There were many pieces at the Museum of Fine Arts but this piece particularly interested me. It is the famous bell krater or mixing bowl. This piece was to have been created around 470 BCE. This is made of ceramic and is of red figure techniques. The height is 37cm with a diameter of 42.5 cm. The accession number is 10.
185. This bell krater is two sided and was used as a mixing vesicle for water and wine. The illustration is of Artemis shooting Aktaion with an arrow while the hunting dogs attack. On the other side It is Pan chasing a young shepherd boy in a sun hat.
It was nice to see this in person after hearing of it in class. Another piece is the two handled amphora or jar. It is from the early Greek Classical Period being from around the 470 BCE. The accession number is 10.
184. The height is 25.4 cm. This piece is ceramic with red figure technique as well. This is double sides with illustrations of an older man grabbing at a younger boy trying to escape. On the other side the illustration includes a young boy carrying a chunk of meat in his left hand while looking over his shoulder. Possibly as an offering.
The final red figure piece that I would like to discuss is the Nolan-type amphora or two handled jar with the Trainer and Victorious Athlete. The accession number for this piece is 01.8109. This was in a display case with two other unique vases. It’s height is 30.9 cm and its diameter is 18 cm. It appears to me on the one side I saw of the vase is an illustration of a younger man possibly an athlete holding branches in his hand.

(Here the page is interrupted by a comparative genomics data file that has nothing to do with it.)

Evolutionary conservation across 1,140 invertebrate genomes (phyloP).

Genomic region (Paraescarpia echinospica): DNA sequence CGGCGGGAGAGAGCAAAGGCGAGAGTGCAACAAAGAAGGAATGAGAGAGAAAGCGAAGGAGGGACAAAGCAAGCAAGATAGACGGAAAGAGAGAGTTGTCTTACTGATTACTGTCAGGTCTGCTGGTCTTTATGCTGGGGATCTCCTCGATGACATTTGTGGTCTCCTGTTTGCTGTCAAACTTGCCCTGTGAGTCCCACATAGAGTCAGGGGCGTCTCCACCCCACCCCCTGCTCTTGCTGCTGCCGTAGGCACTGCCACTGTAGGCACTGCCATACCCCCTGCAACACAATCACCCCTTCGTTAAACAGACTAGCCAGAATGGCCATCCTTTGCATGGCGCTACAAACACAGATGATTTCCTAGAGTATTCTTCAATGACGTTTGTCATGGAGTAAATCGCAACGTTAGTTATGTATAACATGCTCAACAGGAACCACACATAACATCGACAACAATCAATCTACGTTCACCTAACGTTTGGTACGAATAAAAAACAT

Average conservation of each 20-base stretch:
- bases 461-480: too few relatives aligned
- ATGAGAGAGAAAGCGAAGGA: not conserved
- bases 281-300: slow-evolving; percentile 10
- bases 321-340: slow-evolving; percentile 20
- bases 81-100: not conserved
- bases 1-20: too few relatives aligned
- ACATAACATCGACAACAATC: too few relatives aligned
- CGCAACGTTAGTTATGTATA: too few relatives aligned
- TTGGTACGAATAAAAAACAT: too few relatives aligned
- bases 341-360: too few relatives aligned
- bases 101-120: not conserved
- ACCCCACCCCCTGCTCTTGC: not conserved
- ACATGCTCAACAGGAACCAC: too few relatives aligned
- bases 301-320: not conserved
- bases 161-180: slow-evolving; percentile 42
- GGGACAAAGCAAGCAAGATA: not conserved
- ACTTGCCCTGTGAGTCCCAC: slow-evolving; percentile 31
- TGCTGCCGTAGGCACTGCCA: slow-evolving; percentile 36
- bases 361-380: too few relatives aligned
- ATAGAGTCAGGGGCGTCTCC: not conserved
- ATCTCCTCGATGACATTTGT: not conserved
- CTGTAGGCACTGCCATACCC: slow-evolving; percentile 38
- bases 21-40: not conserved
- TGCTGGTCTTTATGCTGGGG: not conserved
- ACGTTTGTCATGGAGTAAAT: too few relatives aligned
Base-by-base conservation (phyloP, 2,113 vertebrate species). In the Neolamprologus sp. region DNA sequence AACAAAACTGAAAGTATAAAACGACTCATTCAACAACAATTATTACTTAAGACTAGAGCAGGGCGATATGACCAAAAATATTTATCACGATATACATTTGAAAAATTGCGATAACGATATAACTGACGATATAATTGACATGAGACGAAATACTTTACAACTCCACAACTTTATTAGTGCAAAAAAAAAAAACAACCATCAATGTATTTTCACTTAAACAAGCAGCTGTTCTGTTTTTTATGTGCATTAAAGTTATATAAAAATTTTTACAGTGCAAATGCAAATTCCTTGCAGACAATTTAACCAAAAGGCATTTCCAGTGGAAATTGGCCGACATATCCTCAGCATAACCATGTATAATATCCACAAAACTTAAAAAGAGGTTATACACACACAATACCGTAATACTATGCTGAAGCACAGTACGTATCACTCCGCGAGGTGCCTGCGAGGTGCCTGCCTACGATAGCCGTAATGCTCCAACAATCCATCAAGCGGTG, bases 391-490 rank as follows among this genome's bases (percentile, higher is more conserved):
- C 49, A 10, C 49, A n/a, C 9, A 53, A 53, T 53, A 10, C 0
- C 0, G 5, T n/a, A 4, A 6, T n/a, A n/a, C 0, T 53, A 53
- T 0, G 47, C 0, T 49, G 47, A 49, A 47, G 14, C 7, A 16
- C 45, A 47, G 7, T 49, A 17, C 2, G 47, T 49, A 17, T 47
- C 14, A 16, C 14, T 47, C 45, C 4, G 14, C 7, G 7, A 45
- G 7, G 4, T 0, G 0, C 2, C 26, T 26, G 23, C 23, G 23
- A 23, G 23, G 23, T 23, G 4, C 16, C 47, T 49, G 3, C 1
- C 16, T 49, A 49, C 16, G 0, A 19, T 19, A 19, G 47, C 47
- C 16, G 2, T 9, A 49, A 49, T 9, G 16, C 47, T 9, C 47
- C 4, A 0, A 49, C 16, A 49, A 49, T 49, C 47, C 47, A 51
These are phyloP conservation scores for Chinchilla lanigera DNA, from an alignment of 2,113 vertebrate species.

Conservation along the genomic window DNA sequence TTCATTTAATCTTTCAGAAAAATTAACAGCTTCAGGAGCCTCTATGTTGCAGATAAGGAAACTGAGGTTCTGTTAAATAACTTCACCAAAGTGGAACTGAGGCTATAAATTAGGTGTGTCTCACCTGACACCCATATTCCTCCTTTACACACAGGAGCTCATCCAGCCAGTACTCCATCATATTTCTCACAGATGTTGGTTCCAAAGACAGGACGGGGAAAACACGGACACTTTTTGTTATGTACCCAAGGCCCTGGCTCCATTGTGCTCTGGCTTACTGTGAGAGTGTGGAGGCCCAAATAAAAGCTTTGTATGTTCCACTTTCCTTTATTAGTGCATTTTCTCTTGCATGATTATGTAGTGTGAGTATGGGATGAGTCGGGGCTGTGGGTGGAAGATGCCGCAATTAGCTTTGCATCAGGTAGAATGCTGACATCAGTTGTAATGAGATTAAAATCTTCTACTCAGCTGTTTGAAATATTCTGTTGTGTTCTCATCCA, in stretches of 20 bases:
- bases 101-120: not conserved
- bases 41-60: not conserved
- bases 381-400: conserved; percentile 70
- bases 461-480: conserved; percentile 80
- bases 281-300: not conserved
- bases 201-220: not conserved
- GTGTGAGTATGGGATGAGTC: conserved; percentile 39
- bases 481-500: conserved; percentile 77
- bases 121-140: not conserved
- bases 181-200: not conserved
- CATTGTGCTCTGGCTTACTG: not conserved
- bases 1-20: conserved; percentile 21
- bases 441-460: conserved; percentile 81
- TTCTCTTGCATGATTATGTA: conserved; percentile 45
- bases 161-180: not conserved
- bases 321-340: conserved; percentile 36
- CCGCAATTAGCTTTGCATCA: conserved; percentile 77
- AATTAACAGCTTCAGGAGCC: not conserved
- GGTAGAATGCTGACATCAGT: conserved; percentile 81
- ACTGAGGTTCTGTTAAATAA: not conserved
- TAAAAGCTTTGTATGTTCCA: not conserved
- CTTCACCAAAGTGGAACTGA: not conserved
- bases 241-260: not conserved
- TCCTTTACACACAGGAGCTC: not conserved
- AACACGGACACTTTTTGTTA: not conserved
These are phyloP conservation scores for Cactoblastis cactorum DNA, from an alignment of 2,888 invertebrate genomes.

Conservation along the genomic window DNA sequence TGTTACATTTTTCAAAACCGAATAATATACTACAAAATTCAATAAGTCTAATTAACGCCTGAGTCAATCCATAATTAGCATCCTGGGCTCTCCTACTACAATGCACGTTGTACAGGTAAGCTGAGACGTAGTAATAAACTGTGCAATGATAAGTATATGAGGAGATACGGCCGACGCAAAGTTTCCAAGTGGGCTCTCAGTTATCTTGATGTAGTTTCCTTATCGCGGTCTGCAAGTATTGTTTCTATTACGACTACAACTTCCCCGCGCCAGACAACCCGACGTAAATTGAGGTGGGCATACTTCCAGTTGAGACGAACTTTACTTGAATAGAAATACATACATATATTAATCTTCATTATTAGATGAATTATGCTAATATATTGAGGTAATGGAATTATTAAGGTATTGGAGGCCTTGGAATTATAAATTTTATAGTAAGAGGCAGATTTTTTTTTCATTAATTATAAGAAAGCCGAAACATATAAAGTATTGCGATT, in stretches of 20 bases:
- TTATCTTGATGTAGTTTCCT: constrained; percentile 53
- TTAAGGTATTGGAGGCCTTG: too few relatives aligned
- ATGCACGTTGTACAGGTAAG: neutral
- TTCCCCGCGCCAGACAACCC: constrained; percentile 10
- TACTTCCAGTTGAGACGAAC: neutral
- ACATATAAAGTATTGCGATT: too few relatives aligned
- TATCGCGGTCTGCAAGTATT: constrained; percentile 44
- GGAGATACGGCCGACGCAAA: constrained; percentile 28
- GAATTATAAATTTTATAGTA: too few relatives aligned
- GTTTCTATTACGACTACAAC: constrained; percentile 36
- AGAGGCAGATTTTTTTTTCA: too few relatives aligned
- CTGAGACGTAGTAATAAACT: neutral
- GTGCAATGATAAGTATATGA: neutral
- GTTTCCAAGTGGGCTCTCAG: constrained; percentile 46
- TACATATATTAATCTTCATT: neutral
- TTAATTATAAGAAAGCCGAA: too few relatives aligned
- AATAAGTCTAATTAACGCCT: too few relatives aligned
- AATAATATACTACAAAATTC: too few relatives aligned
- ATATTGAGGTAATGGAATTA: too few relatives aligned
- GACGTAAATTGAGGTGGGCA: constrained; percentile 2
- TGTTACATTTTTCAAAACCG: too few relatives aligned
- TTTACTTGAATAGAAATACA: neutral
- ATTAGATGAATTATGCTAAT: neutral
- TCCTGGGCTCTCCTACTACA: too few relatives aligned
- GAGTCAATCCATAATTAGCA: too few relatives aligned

The other person in this illustration appeared to be an older man,bearded, with curved back holding a walking stick. On the other side of this vase which I didn’t see is the illustration of a youth dragging the hide of an animal possibly connected to sacrifice for the gods.It wouldn’t have been a complete and successful visit to the Museum Of Fine Arts if I didn’t visit the big guy, Zeus. He was on display in the Ancient World Exhibit room.
Overall The Head of Zeus appears to be a handsome fellow aside from missing part of his nose. The accession number is 04.12. The overall size is 48×26 cm and consists of marble from Mt.
Pentelikon near Athens. This originally was a life size statue of Zeus either sitting or standing. It is suggested that this represents Zeus ruling with divine confidence. This piece of Zeus is classified as being from the late classical period possibly from 350-340 BCE. It’s truly a shame that only his head survived.
It truly was a pleasure to go to the Museum of Fine Arts, not only to experience first hand what I have been learning in Greek Civilization, but to spend quality time with my son. It was really neat to be able to see the real life art that had been on slides throughout the semester. Overall the knowledge that I have gained this semester has been a true gift. I came to this class in September not knowing anything about Greek Civilization. I didn’t even know you could major in it! Or that they call it Classics, who knew. I’m leaving with an incredible interest to explore more of this mysterious and fascinating time known as the “Classics”.